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By Terry Tian | 11-28-2012 01:00 PM

Will Trends Reverse for Managed Futures?

AQR's Brian Hurst discusses why trend-following strategies have struggled recently and how his firm is positioning its managed futures portfolios to offer investors a smoother ride.

Terry Tian: Hi. My name is Terry Tian. I am alternatives investment analyst with Morningstar. Today, I have Brian Hurst, portfolio manager of AQR Managed Futures Strategy. Brian, thank you very much for joining me today.

Brian Hurst: Thank you very much.

Tian: Brian, you know a lot of investors are attracted to managed futures because of their spectacular performance in 2008, but since then the strategy has struggled. Could you offer some insights on the performance of trend-following strategies after 2008?

Hurst: Absolutely. So, I think we see this historically through time, strategies have good peer performance--and managed futures certainly had a very great 2008--a lot of people rushed into it expecting that same kind of performance going forward, and they are always invariably disappointed. What’s happened since 2008 has been an unusual environment certainly. It’s been, as people call, the risk-on and risk-off environment.

Effectively, you’ve seen a lot of choppy markets, which are tough for managed futures funds. Managed futures funds are betting on trend following, which means betting that trends will continue to keep going. They have tough periods of time when markets go one direction for a few months then turn around and go the other direction for few months. That choppy environment can cause losses for trend-following strategies. And we've seen that happen in episodes in both 2009 and 2011, and a little bit [in 2012]. So, it’s caused anemic or disappointing results for investors. So, at AQR what we’ve done is, we said, "Let’s look at the long horizon. Is this an unusual period of time? Is this an anomaly? Does this mean that the strategy is no longer working?" I think those are the kind of the questions that we’re getting.

We did a study where we took 110 years of data trading on trend-following strategies a little over the past century, and we can show that decade-by-decade the performance for trend following shows up and there is a reason for that. With trend following we’re taking advantage of investor behavioral biases. And the existence of market participants, they are trading in the markets but are trading not with profit as the goal, but trying to solve some other goal. An example of that would be like a central bank, where they’re trying to guide interest rates, or guide their currency from appreciating. They’re actively trading in the market to keep prices from going to true value. Those enable trends to exist, enable trend followers to buy and sell at prices they shouldn’t otherwise be able to, and that’s really that the premium that we’re taking advantage of.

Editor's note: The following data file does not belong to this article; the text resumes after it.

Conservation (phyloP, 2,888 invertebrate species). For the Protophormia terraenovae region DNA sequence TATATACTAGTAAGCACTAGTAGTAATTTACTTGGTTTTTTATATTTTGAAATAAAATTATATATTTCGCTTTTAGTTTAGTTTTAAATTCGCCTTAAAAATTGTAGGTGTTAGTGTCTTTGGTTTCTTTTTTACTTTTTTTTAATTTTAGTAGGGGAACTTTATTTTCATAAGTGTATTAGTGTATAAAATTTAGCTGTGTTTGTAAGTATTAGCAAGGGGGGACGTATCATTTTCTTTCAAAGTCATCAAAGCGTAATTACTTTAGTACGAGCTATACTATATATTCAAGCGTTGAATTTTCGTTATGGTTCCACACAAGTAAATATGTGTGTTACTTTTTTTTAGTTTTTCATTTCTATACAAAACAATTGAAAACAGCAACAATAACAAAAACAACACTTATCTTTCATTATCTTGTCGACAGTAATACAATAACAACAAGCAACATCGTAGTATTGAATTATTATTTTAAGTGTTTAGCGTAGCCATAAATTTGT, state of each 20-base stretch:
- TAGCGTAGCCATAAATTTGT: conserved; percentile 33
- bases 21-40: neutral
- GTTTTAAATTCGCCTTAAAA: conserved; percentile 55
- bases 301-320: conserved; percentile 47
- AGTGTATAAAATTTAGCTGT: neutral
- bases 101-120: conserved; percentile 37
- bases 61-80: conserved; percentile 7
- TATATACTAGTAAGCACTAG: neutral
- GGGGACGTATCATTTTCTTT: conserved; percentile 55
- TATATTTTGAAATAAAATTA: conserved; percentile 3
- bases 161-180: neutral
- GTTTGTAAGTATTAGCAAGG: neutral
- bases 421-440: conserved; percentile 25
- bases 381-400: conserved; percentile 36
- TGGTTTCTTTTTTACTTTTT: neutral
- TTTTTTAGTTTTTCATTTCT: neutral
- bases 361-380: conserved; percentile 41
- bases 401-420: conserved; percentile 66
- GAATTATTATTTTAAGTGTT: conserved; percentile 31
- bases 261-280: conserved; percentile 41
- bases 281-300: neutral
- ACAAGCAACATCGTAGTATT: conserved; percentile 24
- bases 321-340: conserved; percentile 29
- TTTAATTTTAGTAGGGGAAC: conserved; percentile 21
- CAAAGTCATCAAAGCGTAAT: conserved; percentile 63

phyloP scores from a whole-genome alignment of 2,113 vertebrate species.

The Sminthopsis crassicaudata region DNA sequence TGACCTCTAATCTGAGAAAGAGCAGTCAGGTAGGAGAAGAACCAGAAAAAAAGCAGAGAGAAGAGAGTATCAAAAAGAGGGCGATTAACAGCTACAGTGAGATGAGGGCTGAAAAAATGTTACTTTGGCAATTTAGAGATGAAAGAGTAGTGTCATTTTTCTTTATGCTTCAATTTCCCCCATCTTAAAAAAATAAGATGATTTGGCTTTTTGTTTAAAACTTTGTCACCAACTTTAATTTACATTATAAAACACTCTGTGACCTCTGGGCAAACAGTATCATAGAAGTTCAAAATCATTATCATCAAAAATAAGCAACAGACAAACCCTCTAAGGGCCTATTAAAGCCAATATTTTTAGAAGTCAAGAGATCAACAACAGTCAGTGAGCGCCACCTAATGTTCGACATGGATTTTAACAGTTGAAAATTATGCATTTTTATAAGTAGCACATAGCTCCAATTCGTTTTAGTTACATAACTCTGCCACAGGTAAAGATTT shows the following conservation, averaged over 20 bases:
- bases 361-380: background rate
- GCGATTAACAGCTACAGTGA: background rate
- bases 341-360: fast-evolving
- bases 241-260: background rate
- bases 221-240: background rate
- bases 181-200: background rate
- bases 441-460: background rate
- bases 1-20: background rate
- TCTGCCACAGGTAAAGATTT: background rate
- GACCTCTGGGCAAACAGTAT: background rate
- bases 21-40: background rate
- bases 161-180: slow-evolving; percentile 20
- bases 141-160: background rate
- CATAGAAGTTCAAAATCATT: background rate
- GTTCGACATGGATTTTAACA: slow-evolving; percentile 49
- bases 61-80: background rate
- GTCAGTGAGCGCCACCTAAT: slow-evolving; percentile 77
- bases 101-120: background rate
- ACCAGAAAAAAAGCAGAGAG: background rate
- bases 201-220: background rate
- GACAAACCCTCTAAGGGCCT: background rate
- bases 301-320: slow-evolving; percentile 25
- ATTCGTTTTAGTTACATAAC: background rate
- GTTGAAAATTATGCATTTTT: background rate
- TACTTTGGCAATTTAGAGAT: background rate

Then you have things like corporate-hedging programs, when prices move up and producers or airlines or what not, they start losing money, they'll go out there and hedge. Those hedging trades tend to exacerbate the price direction of trends. This again enables trend-following managers to make money. But it's not a perfect strategy just like any. When there are choppy markets, trend-following strategies do lose money and that's happened many times in the past and the last few years are no different.

That said, the main reason we think investors should follow a trend-following strategy or invest in trend-following strategies is the diversification purposes. On average, over a long period of time it has produced good returns because of the differences in the markets that you're trying to take advantage of, but it's provided zero correlation to traditional markets. But behind that zero average correlation, there is positive correlation in up markets and negative correlation in down markets.

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